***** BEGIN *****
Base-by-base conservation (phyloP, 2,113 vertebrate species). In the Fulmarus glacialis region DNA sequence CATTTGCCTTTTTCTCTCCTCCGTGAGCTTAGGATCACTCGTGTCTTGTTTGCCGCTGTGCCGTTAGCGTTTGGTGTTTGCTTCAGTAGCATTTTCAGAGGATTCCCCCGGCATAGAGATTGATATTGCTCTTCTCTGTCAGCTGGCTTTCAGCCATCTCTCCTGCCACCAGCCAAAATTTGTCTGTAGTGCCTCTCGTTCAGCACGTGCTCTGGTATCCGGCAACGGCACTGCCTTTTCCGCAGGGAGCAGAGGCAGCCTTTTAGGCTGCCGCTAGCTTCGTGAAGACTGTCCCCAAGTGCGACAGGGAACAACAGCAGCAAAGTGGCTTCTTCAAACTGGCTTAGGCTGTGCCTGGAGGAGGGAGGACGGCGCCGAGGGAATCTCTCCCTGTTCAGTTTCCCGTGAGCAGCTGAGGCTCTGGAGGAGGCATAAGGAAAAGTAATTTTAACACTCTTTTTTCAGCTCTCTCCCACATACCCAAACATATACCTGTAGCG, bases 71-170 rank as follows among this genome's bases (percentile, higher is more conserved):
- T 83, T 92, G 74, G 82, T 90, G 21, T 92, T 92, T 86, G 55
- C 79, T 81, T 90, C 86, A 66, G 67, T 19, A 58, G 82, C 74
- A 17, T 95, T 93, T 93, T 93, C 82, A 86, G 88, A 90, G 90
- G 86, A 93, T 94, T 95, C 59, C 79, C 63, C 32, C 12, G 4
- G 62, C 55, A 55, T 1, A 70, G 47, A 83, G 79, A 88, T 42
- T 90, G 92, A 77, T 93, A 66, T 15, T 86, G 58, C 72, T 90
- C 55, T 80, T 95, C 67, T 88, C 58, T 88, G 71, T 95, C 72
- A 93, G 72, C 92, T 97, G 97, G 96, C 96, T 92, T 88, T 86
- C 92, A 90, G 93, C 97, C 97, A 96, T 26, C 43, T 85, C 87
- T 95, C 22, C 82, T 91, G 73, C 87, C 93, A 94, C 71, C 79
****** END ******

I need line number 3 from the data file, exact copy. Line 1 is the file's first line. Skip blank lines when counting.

- C 79, T 81, T 90, C 86, A 66, G 67, T 19, A 58, G 82, C 74